12 Resolutions to Make for 2015

There are some things you can do to help you succeed at your New Year’s resolutions but the most important thing is to make your resolutions important enough to follow through on. Here are some ideas to make some life altering changes. You don’t need to do all. Focus on one a month, or just pick your top three for the year.

Go to bed on time:

  • Adequate sleep is critical in a person’s mental, physical, and emotional well being.

Eat more green stuff:

  • Very few of us actually eat enough vegetables. Try to include extra fruit and vegetables at every meal. Put chopped broccoli and peppers in your scrambled eggs, add some kale leaves to your salad or sandwich at lunch, and mix some zucchini into your potatoes at supper. You don’t need to revamp your whole cooking and meal planning strategy, you just need to add some extra nutrients to what you’re already making.

Read to your kids more:

  • This is good for you and good for them. Even if your kids are older, they can get used to, and will learn to appreciate a family reading time. Make regular read aloud time a bonding activity.

Spend some time outside every day:

  • Get some fresh air and sunshine. If it’s windy or rainy or even blizzardy, fresh air can still do you good. A friend who runs a day home says that she is required to take the children outside for at least 20 minutes, unless it is 20 degrees below Celsius ( that’s -4 Fahrenheit for all the American readers). It’s a requirement I think most adults could benefit from.

Rest one day per week:

  • Even God worked 6 days and rested on the 7th and your work is not more important than His. Take a day to unplug and relax. Your family will thank you and getting back to the grind at the beginning of the week will be a lot easier. Studies have proven time and again that you will accomplish more in less hours if you take that time to recharge.

Make a will and retirement plan and get life insurance:

  • If you don’t already have this set up, you’re behind. You never know when something will happen and you don’t want to rely on the government to make these important decisions. And preparing for the future is one of the best things you can do for yourself and your children.

Cook more meals from scratch:

  • Not only will this save you money, you’ll also be eating healthier than if you pop premade meals in the oven or microwave. It doesn’t have to be complicated. Make spaghetti every week or chicken and potatoes.

Random acts of kindness:

  • I’m not talking about paying for the order of the vehicle behind you in the drive through. I’m talking about serving your own family. My oldest, age 6, is expected to clear the table and help tidy the kitchen after supper. Once in a while I’ll get the opportunity to speed clean the table when he isn’t looking, as a surprise for him. Or I’ll ask my children multiple times to hang up their coat and then, instead of getting mad that they haven’t done it, I’ll hang it up for them. I have actually found that they are more likely to hang up their coat the next time, often without me having to ask. Your family deserves the best you have to give.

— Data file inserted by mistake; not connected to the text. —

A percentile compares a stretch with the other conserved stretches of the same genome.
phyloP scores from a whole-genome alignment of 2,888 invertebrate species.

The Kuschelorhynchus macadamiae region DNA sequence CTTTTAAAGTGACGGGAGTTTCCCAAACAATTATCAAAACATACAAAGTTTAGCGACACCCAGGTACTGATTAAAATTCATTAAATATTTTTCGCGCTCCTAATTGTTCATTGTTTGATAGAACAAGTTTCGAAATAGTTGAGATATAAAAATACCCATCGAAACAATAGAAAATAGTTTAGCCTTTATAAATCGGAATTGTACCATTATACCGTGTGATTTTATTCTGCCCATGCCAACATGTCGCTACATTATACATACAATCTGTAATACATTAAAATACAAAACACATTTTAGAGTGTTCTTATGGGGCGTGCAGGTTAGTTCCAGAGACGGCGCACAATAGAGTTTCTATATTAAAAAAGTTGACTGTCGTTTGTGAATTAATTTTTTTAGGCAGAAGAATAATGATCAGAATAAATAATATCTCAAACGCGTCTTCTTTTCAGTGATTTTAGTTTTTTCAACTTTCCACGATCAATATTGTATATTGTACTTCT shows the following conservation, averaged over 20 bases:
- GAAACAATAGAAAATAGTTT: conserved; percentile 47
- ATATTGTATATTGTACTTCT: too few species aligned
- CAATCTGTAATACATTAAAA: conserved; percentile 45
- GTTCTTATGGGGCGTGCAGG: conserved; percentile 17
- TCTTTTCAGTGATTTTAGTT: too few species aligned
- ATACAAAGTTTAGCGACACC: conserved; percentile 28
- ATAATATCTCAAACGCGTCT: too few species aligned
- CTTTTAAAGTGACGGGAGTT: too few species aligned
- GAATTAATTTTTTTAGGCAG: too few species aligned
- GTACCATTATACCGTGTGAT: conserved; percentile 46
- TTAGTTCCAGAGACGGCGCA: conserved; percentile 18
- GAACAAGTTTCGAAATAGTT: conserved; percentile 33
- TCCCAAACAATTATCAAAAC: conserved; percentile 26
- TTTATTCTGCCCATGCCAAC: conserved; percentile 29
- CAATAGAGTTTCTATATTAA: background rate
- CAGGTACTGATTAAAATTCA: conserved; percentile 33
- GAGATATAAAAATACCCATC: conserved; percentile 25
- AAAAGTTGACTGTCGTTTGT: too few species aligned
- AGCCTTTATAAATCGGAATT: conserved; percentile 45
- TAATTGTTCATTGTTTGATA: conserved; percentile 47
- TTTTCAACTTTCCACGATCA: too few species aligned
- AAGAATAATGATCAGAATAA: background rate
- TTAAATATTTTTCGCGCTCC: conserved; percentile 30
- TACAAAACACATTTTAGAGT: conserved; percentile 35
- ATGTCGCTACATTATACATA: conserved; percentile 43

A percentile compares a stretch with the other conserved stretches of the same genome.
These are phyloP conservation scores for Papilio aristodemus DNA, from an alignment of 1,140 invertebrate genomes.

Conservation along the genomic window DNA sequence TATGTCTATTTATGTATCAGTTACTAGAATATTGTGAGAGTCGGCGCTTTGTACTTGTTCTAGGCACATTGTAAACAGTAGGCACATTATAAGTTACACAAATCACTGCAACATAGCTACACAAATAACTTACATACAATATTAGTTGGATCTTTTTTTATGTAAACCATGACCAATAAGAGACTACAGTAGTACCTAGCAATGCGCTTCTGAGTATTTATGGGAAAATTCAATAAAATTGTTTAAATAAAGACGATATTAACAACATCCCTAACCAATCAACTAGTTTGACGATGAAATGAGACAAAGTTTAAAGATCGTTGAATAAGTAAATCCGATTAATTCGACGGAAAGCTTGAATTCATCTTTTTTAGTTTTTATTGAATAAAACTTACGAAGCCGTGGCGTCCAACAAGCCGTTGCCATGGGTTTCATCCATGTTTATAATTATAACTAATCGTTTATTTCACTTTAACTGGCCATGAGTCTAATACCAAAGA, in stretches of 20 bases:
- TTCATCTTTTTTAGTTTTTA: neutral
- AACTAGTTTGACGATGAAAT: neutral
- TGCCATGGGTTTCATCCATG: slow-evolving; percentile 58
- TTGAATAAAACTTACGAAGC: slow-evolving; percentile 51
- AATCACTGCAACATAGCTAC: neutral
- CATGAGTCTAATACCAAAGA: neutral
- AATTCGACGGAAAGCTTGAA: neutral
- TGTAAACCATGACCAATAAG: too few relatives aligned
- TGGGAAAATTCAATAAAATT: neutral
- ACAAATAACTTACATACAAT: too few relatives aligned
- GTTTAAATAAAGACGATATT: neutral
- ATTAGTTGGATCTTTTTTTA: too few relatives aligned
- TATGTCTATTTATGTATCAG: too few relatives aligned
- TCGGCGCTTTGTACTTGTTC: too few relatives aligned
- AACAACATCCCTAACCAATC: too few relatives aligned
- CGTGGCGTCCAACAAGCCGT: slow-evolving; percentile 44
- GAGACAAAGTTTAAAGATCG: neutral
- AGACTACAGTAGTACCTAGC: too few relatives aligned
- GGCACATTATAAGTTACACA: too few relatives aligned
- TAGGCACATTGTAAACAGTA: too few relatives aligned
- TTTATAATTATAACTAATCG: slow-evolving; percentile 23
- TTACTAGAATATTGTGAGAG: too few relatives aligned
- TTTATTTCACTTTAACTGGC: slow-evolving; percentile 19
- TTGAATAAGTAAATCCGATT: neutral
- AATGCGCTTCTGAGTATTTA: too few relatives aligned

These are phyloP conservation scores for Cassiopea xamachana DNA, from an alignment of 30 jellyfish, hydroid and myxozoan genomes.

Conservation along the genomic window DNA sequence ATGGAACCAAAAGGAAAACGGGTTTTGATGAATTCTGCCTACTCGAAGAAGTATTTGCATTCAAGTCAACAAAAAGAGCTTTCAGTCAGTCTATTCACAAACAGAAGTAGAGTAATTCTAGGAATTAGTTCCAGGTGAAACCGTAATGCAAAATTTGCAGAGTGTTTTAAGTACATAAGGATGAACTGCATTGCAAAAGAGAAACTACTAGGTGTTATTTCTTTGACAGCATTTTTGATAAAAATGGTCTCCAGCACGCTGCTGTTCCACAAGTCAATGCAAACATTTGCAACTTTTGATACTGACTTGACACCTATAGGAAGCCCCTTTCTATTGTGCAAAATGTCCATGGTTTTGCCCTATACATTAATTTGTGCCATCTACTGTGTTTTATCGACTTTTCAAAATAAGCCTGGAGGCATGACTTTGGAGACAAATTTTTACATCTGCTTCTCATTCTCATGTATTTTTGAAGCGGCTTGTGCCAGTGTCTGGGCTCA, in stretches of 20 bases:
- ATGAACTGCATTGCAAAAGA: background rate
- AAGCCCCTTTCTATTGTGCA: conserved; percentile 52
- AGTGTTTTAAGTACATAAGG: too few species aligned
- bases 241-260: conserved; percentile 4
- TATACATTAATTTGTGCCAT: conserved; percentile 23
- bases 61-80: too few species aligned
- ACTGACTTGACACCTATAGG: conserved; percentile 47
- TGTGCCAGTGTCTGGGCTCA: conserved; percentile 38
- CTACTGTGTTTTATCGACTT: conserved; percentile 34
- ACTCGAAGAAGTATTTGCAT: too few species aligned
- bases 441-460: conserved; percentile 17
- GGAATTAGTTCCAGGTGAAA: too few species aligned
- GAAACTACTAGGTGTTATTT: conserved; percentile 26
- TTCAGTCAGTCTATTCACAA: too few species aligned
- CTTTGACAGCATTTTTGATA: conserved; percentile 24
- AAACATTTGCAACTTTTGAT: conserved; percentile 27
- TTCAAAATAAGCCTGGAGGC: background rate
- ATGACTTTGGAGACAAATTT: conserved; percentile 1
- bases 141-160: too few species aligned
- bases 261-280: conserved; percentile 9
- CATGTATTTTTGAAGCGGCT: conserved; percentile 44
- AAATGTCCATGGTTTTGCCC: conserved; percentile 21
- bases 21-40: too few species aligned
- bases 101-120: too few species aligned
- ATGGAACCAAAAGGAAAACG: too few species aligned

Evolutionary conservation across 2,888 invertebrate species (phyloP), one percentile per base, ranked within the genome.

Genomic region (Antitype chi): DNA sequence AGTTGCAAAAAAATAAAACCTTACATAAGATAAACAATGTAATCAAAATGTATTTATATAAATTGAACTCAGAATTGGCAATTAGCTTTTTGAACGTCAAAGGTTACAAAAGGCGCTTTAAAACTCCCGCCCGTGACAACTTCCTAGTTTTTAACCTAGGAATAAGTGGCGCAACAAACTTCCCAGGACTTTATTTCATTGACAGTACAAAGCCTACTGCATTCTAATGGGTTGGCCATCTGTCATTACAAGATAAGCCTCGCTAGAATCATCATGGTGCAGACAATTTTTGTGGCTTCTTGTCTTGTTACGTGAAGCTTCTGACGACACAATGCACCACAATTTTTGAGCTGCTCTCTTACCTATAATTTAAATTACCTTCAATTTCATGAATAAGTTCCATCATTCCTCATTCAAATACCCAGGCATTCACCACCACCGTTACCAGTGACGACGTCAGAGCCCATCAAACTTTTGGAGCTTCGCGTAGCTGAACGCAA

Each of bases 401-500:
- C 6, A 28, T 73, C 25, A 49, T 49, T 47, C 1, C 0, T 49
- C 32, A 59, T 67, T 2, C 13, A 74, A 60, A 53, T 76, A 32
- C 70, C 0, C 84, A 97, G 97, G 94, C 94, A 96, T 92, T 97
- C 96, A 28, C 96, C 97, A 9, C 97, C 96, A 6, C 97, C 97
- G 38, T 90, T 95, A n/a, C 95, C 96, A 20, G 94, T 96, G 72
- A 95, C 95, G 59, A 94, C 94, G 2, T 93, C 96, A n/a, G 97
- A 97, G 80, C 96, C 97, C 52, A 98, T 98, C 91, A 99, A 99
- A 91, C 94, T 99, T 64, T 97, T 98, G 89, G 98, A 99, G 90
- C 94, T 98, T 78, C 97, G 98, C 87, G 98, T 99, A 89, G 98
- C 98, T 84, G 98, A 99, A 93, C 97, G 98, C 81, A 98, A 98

Show love to your spouse:

  • The key with this one is to do it in a language they understand. Different things matter to different people. The author of a book I read talks about how she starches her husband’s shirts and he loves it. My farmer husband could care less about starched shirt but he truly appreciates when I refill his iced tea jug.

Compliment someone daily: 

  • You would be surprised how good it makes you feel to make someone else feel loved. It does not need to be a big deal, a simple ‘I love that smile’ will do just fine.

Make a family photo album:

  • Upload all those cell phone photos and email them to Walmart to print and slide them into a photo album. Super simple. A friend in the photography industry told me that something like 90% of digital photos taken will never be printed. Preserve those memories in something more than digital form. A hard copy is way easier for grandparents or even your children to flip through to relive those memories.

Say “no” more often:

You don’t have to do everything. If you aren’t able to do it, they will find someone who can. You don’t have to save the world single handedly. And your children don’t need to be involved in everything under the sun. You have more important things to do.

In the spirit of my own resolutions, I have decided to say “no” to a few things in my life. I’ve run into some health problems that require me to reduce my stress load. My children are my biggest source of stress (albeit beautiful stress) and I’m stuck with them for life (which is a good thing!) so my options of what to cut are rather limited. Unfortunately, writing for TOTS is no longer a realistic expectation of myself. So, after seeing the TOTS Network grow from and idea in Katrina and Catherine’s minds to the amazing resource it is today, I say farewell to the TOTS crew. It has been a pleasure to be a part of this network and of the amazing TOTS author team. I look forward to watching from the sidelines as TOTS continues to bring great information and tasty recipes to my inbox.

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